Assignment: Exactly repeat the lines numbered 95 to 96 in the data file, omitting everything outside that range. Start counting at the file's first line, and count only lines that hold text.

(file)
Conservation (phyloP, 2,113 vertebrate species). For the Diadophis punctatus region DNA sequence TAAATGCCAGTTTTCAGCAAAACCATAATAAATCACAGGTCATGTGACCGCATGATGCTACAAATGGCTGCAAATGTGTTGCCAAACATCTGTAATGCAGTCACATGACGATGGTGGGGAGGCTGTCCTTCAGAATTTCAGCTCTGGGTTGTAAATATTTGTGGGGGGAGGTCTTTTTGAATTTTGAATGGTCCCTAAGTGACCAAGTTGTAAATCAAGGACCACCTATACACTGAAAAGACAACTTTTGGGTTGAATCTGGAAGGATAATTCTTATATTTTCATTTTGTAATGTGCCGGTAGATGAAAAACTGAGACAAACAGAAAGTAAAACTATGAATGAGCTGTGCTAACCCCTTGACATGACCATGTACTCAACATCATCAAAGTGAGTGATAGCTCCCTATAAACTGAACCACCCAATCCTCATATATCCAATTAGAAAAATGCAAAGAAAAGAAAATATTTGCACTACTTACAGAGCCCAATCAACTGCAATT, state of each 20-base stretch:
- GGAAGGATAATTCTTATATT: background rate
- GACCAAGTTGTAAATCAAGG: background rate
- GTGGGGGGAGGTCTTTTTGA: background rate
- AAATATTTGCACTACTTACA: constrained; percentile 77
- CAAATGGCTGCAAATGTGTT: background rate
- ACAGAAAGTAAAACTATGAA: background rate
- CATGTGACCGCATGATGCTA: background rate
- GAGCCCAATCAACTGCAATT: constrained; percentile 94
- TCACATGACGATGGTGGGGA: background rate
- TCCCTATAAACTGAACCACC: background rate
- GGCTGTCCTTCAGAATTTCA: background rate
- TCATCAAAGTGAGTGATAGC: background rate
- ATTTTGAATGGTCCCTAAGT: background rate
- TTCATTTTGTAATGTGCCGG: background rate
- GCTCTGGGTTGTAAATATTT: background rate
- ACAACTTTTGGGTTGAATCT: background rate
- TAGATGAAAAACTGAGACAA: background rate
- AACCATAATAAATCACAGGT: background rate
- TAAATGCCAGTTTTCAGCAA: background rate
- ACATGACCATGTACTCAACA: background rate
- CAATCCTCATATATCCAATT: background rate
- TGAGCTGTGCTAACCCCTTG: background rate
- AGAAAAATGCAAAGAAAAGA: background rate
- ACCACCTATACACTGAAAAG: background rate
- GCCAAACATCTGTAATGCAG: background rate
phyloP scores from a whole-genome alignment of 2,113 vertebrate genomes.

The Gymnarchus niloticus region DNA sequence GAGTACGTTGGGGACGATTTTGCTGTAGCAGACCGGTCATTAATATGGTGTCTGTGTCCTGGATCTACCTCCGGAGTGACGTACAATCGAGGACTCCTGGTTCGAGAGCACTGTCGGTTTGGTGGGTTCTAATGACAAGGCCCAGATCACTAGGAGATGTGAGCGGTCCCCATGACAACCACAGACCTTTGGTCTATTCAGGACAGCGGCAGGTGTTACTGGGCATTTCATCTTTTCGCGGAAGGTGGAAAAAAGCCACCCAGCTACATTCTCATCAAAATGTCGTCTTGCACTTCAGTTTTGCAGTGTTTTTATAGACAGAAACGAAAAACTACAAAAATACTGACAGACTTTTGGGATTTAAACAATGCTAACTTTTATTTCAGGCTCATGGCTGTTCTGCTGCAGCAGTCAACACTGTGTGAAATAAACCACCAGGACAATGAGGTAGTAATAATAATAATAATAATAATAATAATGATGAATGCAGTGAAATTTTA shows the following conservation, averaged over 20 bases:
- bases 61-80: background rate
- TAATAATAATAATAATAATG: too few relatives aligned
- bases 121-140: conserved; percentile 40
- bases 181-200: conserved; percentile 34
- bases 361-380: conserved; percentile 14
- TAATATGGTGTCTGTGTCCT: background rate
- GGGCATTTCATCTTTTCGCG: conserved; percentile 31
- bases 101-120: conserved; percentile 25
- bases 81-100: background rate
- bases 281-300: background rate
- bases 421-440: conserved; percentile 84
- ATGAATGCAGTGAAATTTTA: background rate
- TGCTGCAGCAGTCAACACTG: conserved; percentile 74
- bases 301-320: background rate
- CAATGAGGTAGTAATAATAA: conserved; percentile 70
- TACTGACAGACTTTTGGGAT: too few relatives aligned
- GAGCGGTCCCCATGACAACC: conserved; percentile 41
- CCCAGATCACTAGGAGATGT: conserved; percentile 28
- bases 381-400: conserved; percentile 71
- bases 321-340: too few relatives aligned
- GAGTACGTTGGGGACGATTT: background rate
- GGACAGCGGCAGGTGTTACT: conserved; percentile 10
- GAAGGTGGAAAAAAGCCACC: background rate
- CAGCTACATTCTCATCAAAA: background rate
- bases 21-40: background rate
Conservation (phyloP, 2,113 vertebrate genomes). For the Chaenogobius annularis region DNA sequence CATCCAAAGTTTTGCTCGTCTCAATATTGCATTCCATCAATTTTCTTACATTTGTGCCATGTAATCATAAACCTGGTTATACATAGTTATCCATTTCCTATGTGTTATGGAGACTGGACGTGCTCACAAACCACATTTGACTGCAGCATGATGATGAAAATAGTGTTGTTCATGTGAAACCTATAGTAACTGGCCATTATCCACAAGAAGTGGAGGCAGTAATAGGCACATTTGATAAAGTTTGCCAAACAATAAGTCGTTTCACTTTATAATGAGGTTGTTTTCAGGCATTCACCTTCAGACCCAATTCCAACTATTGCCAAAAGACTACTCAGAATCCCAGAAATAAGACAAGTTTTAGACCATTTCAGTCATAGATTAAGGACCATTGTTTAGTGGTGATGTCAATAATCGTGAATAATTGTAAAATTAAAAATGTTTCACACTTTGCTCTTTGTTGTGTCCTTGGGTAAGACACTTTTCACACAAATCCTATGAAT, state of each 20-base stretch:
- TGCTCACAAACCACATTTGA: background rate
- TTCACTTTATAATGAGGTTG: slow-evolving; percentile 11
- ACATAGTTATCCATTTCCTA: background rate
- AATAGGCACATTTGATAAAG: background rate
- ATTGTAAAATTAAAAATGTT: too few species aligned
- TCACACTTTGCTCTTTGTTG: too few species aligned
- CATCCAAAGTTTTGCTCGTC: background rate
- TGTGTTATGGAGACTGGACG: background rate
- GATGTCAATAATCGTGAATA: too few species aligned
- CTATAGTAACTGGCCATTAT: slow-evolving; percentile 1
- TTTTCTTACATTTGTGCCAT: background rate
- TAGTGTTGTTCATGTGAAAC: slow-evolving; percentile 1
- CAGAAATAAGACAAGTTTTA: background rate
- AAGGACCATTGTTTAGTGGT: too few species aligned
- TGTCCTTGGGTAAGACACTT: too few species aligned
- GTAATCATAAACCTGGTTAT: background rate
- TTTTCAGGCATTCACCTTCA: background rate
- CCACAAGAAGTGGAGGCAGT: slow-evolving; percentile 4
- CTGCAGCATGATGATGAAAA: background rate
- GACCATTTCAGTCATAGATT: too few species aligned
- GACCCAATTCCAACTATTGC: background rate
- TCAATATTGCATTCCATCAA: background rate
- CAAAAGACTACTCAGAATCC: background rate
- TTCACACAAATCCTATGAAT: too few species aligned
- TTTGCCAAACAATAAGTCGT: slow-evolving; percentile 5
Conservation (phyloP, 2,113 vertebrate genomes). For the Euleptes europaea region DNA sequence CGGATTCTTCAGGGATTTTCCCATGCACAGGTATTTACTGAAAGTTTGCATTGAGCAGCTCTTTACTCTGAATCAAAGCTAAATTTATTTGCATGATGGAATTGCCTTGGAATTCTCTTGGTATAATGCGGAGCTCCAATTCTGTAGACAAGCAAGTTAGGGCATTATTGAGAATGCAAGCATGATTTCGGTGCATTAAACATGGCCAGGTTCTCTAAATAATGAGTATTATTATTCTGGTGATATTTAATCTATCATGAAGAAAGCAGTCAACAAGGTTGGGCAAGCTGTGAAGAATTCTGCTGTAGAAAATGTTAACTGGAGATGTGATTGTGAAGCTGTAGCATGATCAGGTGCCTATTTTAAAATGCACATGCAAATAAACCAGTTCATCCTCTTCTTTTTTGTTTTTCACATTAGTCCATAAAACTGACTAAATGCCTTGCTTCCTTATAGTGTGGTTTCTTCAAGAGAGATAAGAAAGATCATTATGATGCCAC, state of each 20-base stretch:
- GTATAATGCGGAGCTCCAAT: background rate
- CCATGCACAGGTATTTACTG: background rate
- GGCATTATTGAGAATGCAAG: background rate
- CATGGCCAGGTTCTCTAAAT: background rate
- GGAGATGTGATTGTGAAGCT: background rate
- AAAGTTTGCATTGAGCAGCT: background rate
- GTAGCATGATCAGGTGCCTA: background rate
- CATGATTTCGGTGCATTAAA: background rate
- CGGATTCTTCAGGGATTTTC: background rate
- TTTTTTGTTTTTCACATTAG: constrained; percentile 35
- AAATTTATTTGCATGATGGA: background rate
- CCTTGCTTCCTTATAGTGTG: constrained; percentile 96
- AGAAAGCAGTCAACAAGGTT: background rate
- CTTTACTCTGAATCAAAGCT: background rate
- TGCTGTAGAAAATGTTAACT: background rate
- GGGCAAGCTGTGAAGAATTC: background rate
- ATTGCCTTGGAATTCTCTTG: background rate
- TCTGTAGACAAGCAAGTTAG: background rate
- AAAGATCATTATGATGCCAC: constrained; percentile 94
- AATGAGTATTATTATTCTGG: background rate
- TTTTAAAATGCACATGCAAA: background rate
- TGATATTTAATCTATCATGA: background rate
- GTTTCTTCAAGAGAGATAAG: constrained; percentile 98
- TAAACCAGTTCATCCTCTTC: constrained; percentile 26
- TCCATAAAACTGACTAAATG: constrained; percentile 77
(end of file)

- TGCTGTAGAAAATGTTAACT: background rate
- GGGCAAGCTGTGAAGAATTC: background rate